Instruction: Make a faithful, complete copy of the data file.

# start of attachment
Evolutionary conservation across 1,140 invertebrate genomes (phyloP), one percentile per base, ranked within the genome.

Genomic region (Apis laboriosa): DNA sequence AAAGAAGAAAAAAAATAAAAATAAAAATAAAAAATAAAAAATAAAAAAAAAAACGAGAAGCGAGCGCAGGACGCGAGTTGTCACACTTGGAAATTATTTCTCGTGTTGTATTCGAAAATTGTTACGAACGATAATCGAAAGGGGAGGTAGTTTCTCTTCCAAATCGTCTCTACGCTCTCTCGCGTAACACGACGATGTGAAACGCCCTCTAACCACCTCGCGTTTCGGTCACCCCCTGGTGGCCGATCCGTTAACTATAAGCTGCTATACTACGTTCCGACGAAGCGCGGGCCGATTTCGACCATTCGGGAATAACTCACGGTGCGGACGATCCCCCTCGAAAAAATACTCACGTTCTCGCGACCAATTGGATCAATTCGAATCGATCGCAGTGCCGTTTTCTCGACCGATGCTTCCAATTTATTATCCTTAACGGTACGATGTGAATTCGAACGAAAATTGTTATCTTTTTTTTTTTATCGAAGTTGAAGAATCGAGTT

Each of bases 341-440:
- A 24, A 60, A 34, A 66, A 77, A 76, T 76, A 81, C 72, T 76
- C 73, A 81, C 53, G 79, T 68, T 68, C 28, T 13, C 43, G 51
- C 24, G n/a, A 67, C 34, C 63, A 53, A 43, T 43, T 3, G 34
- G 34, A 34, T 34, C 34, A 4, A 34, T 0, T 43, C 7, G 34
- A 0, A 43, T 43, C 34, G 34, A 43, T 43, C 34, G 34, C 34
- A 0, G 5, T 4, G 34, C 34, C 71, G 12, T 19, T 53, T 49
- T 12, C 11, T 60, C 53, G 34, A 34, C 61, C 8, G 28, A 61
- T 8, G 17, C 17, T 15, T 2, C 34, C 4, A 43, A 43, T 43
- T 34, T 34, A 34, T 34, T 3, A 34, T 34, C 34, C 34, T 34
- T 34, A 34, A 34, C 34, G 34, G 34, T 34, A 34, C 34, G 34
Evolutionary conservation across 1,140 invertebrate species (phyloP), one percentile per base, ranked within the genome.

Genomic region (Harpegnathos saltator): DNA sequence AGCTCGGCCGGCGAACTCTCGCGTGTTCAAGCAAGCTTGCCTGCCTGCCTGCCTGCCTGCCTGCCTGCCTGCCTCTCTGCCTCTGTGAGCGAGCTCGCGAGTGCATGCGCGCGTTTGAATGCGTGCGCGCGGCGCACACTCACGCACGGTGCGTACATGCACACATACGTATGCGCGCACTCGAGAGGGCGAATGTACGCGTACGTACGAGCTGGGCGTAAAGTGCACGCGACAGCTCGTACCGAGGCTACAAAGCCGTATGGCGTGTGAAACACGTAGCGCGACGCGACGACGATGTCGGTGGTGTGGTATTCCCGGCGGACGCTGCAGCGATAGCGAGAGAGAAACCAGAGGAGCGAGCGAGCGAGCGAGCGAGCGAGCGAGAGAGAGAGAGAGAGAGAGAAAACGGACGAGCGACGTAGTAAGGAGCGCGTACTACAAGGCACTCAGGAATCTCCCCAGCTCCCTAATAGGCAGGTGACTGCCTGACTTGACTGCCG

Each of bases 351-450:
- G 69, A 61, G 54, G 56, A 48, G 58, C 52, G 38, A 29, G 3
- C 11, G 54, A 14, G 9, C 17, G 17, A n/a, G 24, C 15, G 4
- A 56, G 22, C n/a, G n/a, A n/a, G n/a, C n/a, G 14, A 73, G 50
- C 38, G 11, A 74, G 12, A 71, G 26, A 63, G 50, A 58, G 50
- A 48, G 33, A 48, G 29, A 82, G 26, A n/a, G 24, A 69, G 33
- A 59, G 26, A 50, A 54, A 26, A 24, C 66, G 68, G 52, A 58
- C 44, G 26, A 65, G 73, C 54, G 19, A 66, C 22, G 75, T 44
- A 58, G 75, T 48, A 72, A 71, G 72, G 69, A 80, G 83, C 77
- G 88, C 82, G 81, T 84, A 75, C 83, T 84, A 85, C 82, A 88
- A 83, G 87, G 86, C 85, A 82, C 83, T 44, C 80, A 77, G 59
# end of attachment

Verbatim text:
Evolutionary conservation across 1,140 invertebrate genomes (phyloP), one percentile per base, ranked within the genome.

Genomic region (Apis laboriosa): DNA sequence AAAGAAGAAAAAAAATAAAAATAAAAATAAAAAATAAAAAATAAAAAAAAAAACGAGAAGCGAGCGCAGGACGCGAGTTGTCACACTTGGAAATTATTTCTCGTGTTGTATTCGAAAATTGTTACGAACGATAATCGAAAGGGGAGGTAGTTTCTCTTCCAAATCGTCTCTACGCTCTCTCGCGTAACACGACGATGTGAAACGCCCTCTAACCACCTCGCGTTTCGGTCACCCCCTGGTGGCCGATCCGTTAACTATAAGCTGCTATACTACGTTCCGACGAAGCGCGGGCCGATTTCGACCATTCGGGAATAACTCACGGTGCGGACGATCCCCCTCGAAAAAATACTCACGTTCTCGCGACCAATTGGATCAATTCGAATCGATCGCAGTGCCGTTTTCTCGACCGATGCTTCCAATTTATTATCCTTAACGGTACGATGTGAATTCGAACGAAAATTGTTATCTTTTTTTTTTTATCGAAGTTGAAGAATCGAGTT

Each of bases 341-440:
- A 24, A 60, A 34, A 66, A 77, A 76, T 76, A 81, C 72, T 76
- C 73, A 81, C 53, G 79, T 68, T 68, C 28, T 13, C 43, G 51
- C 24, G n/a, A 67, C 34, C 63, A 53, A 43, T 43, T 3, G 34
- G 34, A 34, T 34, C 34, A 4, A 34, T 0, T 43, C 7, G 34
- A 0, A 43, T 43, C 34, G 34, A 43, T 43, C 34, G 34, C 34
- A 0, G 5, T 4, G 34, C 34, C 71, G 12, T 19, T 53, T 49
- T 12, C 11, T 60, C 53, G 34, A 34, C 61, C 8, G 28, A 61
- T 8, G 17, C 17, T 15, T 2, C 34, C 4, A 43, A 43, T 43
- T 34, T 34, A 34, T 34, T 3, A 34, T 34, C 34, C 34, T 34
- T 34, A 34, A 34, C 34, G 34, G 34, T 34, A 34, C 34, G 34
Evolutionary conservation across 1,140 invertebrate species (phyloP), one percentile per base, ranked within the genome.

Genomic region (Harpegnathos saltator): DNA sequence AGCTCGGCCGGCGAACTCTCGCGTGTTCAAGCAAGCTTGCCTGCCTGCCTGCCTGCCTGCCTGCCTGCCTGCCTCTCTGCCTCTGTGAGCGAGCTCGCGAGTGCATGCGCGCGTTTGAATGCGTGCGCGCGGCGCACACTCACGCACGGTGCGTACATGCACACATACGTATGCGCGCACTCGAGAGGGCGAATGTACGCGTACGTACGAGCTGGGCGTAAAGTGCACGCGACAGCTCGTACCGAGGCTACAAAGCCGTATGGCGTGTGAAACACGTAGCGCGACGCGACGACGATGTCGGTGGTGTGGTATTCCCGGCGGACGCTGCAGCGATAGCGAGAGAGAAACCAGAGGAGCGAGCGAGCGAGCGAGCGAGCGAGCGAGAGAGAGAGAGAGAGAGAGAAAACGGACGAGCGACGTAGTAAGGAGCGCGTACTACAAGGCACTCAGGAATCTCCCCAGCTCCCTAATAGGCAGGTGACTGCCTGACTTGACTGCCG

Each of bases 351-450:
- G 69, A 61, G 54, G 56, A 48, G 58, C 52, G 38, A 29, G 3
- C 11, G 54, A 14, G 9, C 17, G 17, A n/a, G 24, C 15, G 4
- A 56, G 22, C n/a, G n/a, A n/a, G n/a, C n/a, G 14, A 73, G 50
- C 38, G 11, A 74, G 12, A 71, G 26, A 63, G 50, A 58, G 50
- A 48, G 33, A 48, G 29, A 82, G 26, A n/a, G 24, A 69, G 33
- A 59, G 26, A 50, A 54, A 26, A 24, C 66, G 68, G 52, A 58
- C 44, G 26, A 65, G 73, C 54, G 19, A 66, C 22, G 75, T 44
- A 58, G 75, T 48, A 72, A 71, G 72, G 69, A 80, G 83, C 77
- G 88, C 82, G 81, T 84, A 75, C 83, T 84, A 85, C 82, A 88
- A 83, G 87, G 86, C 85, A 82, C 83, T 44, C 80, A 77, G 59